The Network Computer edge
Once you've identified yourself, one of the advantages of the NC over the PC becomes immediately apparent: because you are not getting data out of a built-in hard disk, it doesn't matter which NC you use. The server allows you to access your own set of files and applications, and set up the NC with your stored personal preferences. This makes NCs ideal for hotdesking (see Technology in Action, page 82).
IBM's Network Station conforms to the NC Reference Profile devised by Oracle, the originator and main advocate of the modern NC concept. But this doesn't mean the Network Station uses the same operating system as other NCs.
In fact, the NC operating system has relatively little to do, because most of the applications are executed at the server end. The operating system's main purpose is to handle basic input-output functions. IBM is using what is essentially a UNIX kernel.
IBM has chosen a different route to Acorn. Whereas Acorn includes the whole operating system and other software in ROM, IBM maintains it makes sense to download as much of the operating system and other software as possible. This fully exploits the advantages of the NC when it comes to easy updating and version control.
When IBM's Network Station ships it will also have a so-called 'native' browser. It will be written in the PowerPC's own instruction set, so it should run efficiently. This is being developed for IBM by Netscape's Navio offshoot.
However, this proved no problem, as we ran Netscape Navigator 3 browser instead - the one familiar to the many Windows users. What's more, it runs effectively.
A protocol called Intelligent Console Architecture (ICA) allows ordinary Windows applications to run on the Network Station. It was developed by a small Florida-based start-up company, Citrix, in which Microsoft now has a six per cent equity stake.
ICA, like X Windows, allows an application running on a server to display across the network on client machines. It can also receive information from client keyboards and mice.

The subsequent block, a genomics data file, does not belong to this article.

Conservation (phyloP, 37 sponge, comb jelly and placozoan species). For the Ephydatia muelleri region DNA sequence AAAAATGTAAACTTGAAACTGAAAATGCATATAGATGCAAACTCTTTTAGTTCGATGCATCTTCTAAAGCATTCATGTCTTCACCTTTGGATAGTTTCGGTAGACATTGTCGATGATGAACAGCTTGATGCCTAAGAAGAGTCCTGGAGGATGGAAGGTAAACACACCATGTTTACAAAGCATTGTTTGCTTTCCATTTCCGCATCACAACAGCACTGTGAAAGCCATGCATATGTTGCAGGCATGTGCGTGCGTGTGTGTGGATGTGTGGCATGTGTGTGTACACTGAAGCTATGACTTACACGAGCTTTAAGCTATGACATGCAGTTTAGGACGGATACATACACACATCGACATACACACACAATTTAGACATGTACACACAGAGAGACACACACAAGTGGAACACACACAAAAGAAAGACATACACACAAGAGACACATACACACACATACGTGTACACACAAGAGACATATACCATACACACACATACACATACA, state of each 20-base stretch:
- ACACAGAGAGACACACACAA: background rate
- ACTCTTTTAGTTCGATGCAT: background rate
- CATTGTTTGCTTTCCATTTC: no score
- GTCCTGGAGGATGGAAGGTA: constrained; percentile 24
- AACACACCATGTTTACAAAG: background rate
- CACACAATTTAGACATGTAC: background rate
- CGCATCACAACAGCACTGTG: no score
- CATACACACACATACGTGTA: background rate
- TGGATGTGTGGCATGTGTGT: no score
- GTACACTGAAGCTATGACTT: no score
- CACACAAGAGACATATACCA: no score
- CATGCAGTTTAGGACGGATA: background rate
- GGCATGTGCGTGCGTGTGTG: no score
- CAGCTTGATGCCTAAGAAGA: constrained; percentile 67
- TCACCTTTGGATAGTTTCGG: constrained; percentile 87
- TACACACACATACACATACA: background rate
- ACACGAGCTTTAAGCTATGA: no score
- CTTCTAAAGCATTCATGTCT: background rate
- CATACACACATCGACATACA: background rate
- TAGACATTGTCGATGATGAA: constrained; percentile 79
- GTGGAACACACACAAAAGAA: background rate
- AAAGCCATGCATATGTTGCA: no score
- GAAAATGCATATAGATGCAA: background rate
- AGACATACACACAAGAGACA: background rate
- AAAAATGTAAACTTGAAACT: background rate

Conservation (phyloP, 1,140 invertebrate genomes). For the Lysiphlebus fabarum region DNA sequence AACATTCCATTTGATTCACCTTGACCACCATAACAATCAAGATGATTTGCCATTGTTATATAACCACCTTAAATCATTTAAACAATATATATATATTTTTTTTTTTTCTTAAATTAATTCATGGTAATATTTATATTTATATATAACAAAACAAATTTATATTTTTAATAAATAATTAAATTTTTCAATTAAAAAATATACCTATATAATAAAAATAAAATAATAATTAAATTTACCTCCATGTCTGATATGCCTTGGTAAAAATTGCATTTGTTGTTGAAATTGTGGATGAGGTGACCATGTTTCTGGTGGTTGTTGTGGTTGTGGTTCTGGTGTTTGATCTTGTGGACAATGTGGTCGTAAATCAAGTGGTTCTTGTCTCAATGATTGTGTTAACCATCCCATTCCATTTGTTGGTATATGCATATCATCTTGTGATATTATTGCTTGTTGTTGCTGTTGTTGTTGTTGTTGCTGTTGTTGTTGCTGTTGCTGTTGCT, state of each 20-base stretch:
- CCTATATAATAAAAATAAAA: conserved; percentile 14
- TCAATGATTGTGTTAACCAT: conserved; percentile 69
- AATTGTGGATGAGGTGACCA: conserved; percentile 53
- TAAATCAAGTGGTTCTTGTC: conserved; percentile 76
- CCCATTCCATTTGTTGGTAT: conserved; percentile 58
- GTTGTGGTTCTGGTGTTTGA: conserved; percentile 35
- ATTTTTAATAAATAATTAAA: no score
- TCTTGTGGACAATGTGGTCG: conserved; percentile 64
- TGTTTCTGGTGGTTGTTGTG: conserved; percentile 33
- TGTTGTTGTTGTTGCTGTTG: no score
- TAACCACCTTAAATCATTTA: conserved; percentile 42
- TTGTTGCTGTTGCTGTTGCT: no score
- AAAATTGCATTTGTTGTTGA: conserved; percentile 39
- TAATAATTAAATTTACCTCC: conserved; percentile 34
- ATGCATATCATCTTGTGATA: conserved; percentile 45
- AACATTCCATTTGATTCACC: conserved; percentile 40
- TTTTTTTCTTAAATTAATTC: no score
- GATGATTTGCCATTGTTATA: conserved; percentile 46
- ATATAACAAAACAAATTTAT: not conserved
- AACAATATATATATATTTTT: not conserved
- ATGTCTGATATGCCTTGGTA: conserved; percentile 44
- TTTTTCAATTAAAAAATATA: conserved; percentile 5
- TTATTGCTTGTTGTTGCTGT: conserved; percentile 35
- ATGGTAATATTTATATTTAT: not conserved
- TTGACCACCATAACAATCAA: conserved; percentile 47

The difference with X Windows is that ICA is more efficient, usually requiring less network bandwidth. This is because the NC at the client end does much more of the work of drawing a screen than an X Windows terminal does.
The NC takes compact descriptions of the screen from the incoming ICA datastream and draws them. It adjusts the image to the resolution of the particular display and handles functions such as window scrolling and cursor movement locally.
As well as having ICA-handling software at the client end, Citrix software is also needed at the server end. The server product is called Winframe, and because of an agreement with Microsoft, Citrix is allowed access to the inner workings of Windows NT to develop it.
Winframe turns Windows NT into a multi-user operating system which can run multiple Windows applications sessions on the server for clients across the network. Winframe generates the outgoing ICA streams at the server end, and handles incoming ICA-encoded keyboard and mouse information from all the remote sessions.
All the application code executes at the server end, where the data also typically resides. So, while you have cheap, thin diskless clients running Windows applications, you need a big fat server. Just how fat is a key question if you are looking for the NC to save you money.
The main requirement is plenty of memory. Citrix claims you need 16Mb of memory just to run the software, plus between 4Mb and 8Mb for each user.
The amount depends on the number and complexity of the applications the users are running. However, the lower limit would probably apply to straightforward jobs such as word processing or order entry.
These figures give a memory requirement at the server end for a 15-user system of between 75Mb and 135Mb. Although it seems a lot, memory is only needed for users who are actually connected to the server and using the application software. Compare this dynamic allocation of resources to a conventional PC, which has a fixed amount of memory permanently fitted - these days, it is typically 16Mb.
Citrix ICA system works well, even with a small server (an IBM Thinkpad).